During my service, I was teaching playing guitar to the children. Also I was playing games, dancing with them, helping with their English homework. My best moment was when we were dancing in the dance room and suddenly a few children started to hug me and invited me to dance. Then we made a circle and danced crazily with the children. Also I was a child at that moment. I felt their compassion for me. Even though I couldn’t speak Italian and we couldn't understand each other, while dancing, smiling and hugging we could get it easily that we liked each other with children. Thus I understood that love or happiness has no language, you can just feel it anyway, anywhere…
My difficulty was language, sometimes hard to integrate some activities about discussion, etc. I was more of a listener and observer during those times but I took advantage of that and while listening people, try to learn and take some notes on common expressions in Italian. Then I started to use those basic things in Italian while teaching playing guitar to children. That was the funniest part, to be honest. Sometimes children were correcting my Italian and sometimes I was correcting their English. We were having fun during these conversations.
I strongly recommend ESC to young people. This is the best thing you can do in your twenties. If you want to discover people, countries, and yourself and make new friends from all around the world. Furthermore, if you want to belong to society and get to know your limits just apply to projects that you are interested in and do your best and be part of that great experience.
I’m Maxime, I’m from Belgium and I did an European Solidarity Corps for 7 months in Palermo as a volunteer for “InformaGiovani”.
Even though my grandparents are from Sicily, it was the first time that I came here. I had this strange feeling of being in another country with a very different culture and at the same time feeling something very familiar. Palermo is like a family reunion with my Sicilian side of the family : loud and chaotic but warm and passionate.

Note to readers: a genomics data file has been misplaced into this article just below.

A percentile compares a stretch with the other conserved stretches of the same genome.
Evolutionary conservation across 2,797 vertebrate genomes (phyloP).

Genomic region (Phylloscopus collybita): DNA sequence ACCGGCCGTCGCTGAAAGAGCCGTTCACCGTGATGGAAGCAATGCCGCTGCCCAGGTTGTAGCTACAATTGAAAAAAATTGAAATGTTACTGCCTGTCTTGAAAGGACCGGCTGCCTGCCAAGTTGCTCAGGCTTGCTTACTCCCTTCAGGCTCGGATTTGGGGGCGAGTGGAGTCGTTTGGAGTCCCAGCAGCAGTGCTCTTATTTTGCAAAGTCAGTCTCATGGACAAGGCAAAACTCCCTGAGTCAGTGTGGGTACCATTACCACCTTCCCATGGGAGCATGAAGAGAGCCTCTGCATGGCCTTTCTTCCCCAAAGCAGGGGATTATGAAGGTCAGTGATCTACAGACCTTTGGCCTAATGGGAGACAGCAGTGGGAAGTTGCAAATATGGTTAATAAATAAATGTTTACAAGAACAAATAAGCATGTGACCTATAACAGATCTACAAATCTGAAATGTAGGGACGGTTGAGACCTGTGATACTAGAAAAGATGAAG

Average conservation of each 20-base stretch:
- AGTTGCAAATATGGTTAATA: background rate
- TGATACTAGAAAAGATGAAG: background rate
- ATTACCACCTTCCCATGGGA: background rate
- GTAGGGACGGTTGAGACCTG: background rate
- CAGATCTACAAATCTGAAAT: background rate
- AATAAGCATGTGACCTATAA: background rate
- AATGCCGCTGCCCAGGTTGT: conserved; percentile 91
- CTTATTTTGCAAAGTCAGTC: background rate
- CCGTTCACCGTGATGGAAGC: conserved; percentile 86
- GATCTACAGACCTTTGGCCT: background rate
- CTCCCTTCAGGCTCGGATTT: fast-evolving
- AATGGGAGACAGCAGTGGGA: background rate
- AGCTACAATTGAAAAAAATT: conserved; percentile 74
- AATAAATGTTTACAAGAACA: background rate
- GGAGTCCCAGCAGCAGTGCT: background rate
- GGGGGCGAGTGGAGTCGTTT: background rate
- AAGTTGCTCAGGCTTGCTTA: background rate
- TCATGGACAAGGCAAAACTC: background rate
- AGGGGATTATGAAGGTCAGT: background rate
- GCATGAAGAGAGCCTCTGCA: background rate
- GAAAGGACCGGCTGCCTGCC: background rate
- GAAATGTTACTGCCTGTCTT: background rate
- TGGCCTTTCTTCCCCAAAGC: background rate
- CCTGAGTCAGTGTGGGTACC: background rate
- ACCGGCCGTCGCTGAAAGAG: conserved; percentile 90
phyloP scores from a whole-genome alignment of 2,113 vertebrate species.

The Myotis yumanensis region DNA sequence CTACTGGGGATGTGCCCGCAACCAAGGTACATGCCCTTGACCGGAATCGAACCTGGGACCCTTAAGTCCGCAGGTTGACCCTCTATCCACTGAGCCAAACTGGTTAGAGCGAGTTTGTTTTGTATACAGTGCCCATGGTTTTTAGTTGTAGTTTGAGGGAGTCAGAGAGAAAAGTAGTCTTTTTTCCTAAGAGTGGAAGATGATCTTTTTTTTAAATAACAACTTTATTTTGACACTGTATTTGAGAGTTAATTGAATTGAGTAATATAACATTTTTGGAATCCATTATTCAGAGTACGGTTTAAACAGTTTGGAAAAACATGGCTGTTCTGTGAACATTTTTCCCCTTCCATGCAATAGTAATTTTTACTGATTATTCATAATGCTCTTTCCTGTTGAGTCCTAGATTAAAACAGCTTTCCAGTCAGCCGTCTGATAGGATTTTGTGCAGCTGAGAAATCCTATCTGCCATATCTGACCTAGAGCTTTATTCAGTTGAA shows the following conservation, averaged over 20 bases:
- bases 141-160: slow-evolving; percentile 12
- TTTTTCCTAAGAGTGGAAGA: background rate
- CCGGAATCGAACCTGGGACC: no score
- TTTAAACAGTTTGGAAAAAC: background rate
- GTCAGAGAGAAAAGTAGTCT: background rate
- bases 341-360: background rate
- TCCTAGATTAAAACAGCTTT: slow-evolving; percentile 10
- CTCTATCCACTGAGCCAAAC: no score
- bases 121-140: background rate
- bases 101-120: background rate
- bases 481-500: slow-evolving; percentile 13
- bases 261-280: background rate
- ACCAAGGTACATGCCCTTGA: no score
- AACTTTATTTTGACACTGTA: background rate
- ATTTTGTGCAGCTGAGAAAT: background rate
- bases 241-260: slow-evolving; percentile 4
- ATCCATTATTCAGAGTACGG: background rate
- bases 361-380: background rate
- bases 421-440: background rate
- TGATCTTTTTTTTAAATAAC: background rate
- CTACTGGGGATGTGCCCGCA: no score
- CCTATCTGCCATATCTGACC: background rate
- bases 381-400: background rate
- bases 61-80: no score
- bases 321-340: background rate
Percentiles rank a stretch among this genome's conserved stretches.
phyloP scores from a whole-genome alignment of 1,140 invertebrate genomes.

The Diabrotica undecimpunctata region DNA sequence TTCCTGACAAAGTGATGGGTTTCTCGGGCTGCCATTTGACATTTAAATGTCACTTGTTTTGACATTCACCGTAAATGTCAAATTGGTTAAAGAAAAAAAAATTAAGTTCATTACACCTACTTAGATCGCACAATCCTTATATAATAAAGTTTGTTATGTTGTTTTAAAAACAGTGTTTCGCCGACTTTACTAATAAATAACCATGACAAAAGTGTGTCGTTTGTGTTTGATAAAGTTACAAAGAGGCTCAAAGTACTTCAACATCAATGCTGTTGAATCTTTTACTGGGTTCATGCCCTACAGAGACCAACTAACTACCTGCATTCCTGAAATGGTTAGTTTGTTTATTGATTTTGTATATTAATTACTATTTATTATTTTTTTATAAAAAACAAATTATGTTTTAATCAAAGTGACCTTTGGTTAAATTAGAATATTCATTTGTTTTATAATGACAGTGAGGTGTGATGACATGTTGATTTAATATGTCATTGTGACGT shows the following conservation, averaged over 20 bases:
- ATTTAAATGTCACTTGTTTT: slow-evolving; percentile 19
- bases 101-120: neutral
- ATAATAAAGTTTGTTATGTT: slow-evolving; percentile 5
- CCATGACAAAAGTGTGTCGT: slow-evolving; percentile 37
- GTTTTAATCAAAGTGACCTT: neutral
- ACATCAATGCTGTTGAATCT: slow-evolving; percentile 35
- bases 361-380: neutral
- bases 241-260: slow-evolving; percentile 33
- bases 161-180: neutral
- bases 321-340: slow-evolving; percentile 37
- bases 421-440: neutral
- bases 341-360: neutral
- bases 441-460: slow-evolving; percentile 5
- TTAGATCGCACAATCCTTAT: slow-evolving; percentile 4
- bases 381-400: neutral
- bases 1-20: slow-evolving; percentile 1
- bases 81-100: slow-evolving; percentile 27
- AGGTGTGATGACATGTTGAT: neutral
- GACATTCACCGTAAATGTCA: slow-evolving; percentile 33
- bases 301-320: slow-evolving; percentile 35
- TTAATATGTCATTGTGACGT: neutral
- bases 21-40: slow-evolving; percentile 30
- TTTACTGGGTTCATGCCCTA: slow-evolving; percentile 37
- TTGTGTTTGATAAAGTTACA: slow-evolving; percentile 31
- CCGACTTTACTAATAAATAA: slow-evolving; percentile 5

Working in the office of InformaGiovani, with my colleague Iasmina (another volunteer from Romania) part of the job was administrative but this was far from being the case all along. With projects organized all around Sicily, I had the chance to discover different places through the work; going there to implement workshops and facilitate activities.
I had the opportunity to be team leader for a work camp in a monastery. At first, staying for two weeks in a monastery didn’t look very attractive but this gave me the chance to meet the monks in their everyday life, sharing meals.
Our task was to clean up their garden (which looks more like a forest) and we did that with one of the monks called Don Riccardo. Don Riccardo is a very fun young guy far from the stereotype I had on a “typical monk” before going there. Most of the monks were open minded and really nice.
I had some knowledge of italian but I didn't really ever speak it. Working and living in an international environment, the language I spoke the most was english. But also with the help of a few italian courses at the university of Palermo, I could progress in Italian.
In the second part of my volunteering, one of our missions was to go to secondary schools to speak about the possibility of international mobility, where I could practice my Italian a bit more.
At the end I was even interviewed in Italian by the national television on one of our projects.
I was already used to sicilian/Italian food so it was not really a big novelty for me but I have to say that now I cannot drink a coffee other than an espresso.
Volunteering in another country is a big challenge, you have to adapt to the everyday life and the culture of the country/city, adapt to a new work environment and also, because I was sharing an apartment with 5 other volunteers from different countries, learn to live with people with other cultures/habits.
In the end, these kinds of experiences are unique and can really forge you into the person you aspire to be.